Emotions lead to expressions and without expressions, caricatures are merely dead drawings, only marginally better than portraits. To breathe life into caricatures we must attempt to reflect their emotions on their faces, even postures.
According to Robert Plutchick there are 8 basic emotions:
If the list was limited to these 8 emotions, and corresponding 8 expressions, the caricaturists would have been a happy lot. The problem lies in the following two facts:
- humans experience these emotions in different degrees – thus, the intensity of fear could cause either a slight tingling of the spine or a need to…scat. Thus, one might be “apprehensive” or “scared to death.”
- humans often experience a mix of different emotions and not a single, isolated emotion. We experience a combination of anger, fear, and sadness when we experience jealousy; a concoction of sadness and disgust when we are dumped in love; and a heady mix of anticipation and joy while falling in love.
The following drawing (a very rough sketch. Allow me to quickly blame it on bad lighting and a crick in my neck painstakingly acquired through my bad posture,) too presents a mix of emotions. Which ones can you identify?
And now…a story 🙂
I was at the bank waiting in a long queue.
I ask you. What does an artist do when she must kill time?
Correct Answer: She draws.
So standing between a rather large gentleman in front and a rather skinny lady behind, I drew out my sketchbook and began sketching.
I ask you again. What happens to an artist when she starts drawing?
Correct Answer: She loses touch with her surroundings.
So as I furiously sketched some furious looking faces from my imagination, I lost touch with reality. People who stood around me realized that they could kill time too…by watching me draw.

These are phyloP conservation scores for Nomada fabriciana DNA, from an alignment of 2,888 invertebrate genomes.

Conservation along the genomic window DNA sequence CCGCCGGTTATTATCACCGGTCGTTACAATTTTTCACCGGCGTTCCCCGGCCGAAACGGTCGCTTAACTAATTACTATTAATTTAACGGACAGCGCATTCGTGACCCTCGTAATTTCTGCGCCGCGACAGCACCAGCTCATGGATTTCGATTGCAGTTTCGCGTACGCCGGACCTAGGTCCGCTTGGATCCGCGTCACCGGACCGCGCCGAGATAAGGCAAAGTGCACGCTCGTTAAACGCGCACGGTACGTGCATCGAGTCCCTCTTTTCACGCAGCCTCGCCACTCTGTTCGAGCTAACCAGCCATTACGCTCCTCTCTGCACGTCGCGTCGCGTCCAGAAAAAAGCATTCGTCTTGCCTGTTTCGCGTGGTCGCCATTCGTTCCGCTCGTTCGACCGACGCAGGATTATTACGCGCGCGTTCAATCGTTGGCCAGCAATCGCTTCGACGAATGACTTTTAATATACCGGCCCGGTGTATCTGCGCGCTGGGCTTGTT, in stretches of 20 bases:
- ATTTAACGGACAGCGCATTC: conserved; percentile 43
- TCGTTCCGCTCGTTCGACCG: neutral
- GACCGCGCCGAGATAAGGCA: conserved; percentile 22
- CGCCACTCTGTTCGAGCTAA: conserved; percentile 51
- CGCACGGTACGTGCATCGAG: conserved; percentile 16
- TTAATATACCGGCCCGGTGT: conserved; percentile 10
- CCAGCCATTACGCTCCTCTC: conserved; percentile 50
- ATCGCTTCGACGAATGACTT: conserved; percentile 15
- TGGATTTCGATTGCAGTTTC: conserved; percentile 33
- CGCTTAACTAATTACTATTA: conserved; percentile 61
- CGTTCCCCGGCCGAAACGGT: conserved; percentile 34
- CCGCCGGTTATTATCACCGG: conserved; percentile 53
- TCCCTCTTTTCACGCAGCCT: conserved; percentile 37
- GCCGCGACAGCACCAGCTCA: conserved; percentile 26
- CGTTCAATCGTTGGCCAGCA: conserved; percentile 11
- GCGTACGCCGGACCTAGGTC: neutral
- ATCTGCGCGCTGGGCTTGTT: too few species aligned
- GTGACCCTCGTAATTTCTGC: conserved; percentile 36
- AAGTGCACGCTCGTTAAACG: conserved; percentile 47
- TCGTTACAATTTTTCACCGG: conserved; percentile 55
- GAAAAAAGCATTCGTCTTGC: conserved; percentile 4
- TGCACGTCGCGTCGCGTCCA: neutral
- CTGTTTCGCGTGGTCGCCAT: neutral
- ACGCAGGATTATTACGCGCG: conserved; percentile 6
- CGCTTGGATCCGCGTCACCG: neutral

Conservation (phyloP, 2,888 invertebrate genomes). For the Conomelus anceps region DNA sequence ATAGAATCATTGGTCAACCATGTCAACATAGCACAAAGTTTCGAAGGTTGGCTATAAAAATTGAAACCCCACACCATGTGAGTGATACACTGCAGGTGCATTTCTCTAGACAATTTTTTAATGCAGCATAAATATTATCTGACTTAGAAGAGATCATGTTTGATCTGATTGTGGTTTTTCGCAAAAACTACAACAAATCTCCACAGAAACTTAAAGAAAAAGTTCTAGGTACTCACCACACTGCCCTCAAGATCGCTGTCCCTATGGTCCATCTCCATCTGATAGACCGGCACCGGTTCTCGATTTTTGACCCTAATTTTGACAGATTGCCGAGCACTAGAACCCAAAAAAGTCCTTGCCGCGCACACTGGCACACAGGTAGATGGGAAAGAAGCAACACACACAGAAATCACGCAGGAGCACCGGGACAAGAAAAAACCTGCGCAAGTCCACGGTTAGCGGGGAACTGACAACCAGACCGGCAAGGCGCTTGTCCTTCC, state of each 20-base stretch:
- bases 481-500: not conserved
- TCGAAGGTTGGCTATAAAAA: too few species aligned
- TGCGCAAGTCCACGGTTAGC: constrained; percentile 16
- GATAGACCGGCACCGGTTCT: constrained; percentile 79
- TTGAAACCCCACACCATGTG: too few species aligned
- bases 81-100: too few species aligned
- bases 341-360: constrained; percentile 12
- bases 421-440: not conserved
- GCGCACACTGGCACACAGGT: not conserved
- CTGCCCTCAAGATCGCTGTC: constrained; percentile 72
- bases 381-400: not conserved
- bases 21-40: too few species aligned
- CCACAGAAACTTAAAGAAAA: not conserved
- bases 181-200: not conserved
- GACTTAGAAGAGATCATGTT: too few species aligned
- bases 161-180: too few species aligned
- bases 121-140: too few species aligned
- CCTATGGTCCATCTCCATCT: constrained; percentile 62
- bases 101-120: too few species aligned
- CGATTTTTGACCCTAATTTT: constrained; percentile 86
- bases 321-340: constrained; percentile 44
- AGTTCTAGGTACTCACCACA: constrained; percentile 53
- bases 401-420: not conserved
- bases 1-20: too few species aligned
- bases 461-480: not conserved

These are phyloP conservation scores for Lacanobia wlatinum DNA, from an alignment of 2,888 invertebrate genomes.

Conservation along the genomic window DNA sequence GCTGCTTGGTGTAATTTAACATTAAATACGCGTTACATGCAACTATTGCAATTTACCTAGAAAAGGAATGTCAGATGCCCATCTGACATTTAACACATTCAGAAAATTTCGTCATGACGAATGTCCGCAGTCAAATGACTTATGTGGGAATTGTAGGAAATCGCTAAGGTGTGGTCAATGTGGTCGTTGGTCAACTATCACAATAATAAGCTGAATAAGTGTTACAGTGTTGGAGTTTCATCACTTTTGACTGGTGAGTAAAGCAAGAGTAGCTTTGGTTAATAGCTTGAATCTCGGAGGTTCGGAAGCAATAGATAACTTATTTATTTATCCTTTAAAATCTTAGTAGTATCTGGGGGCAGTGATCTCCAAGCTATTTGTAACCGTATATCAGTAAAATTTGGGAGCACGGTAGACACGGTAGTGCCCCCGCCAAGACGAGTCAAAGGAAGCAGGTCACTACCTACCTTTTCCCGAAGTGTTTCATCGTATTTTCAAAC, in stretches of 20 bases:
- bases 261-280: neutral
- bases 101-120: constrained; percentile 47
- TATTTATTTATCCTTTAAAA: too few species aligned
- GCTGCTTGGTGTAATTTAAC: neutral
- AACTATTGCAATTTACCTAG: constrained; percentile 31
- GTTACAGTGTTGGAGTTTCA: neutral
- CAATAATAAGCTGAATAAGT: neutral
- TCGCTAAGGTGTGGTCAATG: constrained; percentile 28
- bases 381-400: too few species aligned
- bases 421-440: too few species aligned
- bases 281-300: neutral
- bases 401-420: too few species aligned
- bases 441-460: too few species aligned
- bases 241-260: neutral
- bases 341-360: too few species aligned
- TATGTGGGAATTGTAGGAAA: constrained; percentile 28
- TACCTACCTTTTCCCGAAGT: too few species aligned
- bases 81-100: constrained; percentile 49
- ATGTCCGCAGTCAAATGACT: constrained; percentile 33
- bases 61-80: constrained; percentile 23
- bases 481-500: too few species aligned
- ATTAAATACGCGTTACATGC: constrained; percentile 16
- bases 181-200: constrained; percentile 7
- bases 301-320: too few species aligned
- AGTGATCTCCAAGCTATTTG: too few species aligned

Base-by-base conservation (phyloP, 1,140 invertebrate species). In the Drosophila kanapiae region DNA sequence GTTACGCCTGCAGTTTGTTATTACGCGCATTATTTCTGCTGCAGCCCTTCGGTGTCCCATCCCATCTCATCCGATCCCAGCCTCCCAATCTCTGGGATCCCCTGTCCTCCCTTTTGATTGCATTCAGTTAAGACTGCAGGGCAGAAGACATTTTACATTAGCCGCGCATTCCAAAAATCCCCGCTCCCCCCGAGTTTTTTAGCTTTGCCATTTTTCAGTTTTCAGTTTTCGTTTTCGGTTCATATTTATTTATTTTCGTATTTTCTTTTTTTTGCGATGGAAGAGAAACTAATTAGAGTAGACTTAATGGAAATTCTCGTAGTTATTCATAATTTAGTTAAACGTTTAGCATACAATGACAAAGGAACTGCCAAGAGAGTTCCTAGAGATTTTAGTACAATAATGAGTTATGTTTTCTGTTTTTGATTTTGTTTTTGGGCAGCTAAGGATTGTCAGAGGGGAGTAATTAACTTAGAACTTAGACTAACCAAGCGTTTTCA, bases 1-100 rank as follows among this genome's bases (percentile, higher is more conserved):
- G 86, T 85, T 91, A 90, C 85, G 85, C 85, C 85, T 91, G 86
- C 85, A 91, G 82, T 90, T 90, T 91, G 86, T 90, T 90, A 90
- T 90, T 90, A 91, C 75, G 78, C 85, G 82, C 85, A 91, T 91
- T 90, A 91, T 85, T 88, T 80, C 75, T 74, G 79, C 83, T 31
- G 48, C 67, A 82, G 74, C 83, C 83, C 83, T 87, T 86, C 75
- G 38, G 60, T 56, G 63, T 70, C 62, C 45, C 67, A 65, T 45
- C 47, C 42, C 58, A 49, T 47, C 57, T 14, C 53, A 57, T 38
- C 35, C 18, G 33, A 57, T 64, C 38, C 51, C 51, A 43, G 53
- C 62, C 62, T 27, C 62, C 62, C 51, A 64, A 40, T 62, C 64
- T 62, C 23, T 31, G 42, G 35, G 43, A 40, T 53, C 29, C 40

I ask you, one final time. What happens when a small crowd begins to watch an artist?
Correct Answer: One of the interested onlookers decides to destroy the artist’s peace.
So while I was floating on a different and rather enlightened plane, hanging safely from the parachute of peace, I heard a chirpy voice, which sliced through the fabric of my metaphysical parachute and sent me hurling back to the harsh terrain of reality.
“Ooooooooh…,” cooed the young fashionista who had materialized in the bank while I was on my plane of enlightenment. “So you are left-handed? So am I.”
I stared at her blankly. Oh wow! I thought. I must be so fortunate to meet another one of the 750 Million lefties of the world! Who would’ve thought of it! Somewhere at the back of my mind, I knew that I should throw away my sketchbook, open my arms, and hug the lefty woman like I would hug my only sister who I may have lost in the Thar desert (and who my parents never told me about.) But I didn’t. Instead, I chose to lose that opportunity by nodding at her and saying, “um…oh,” whatever that meant.
The young woman gave me an odd look (expression?) that I read as, “is she dumb or what?” Actually, I was dumb…founded. I guess the lefty-lefty bond is something to cherish and celebrate, but I can’t imagine what good can come out of it.
- Could it be that if two lefties walked into a bar, they’d get two drinks for the price of one?
- Or could it be that if two lefties got together, they could change the world?
- I mean, what difference does it make to anyone, if two lefties fell in love and had lefty babies?
The only thing that happened that day was that I couldn’t complete my drawing, and she went back with a long-face. So when one lefty accosts another lefty with an “oooooooh…” neither gets anywhere!
Now, back to the drawing board to right the wrong…the sinister…the gauche…the…
Oh, what the heck!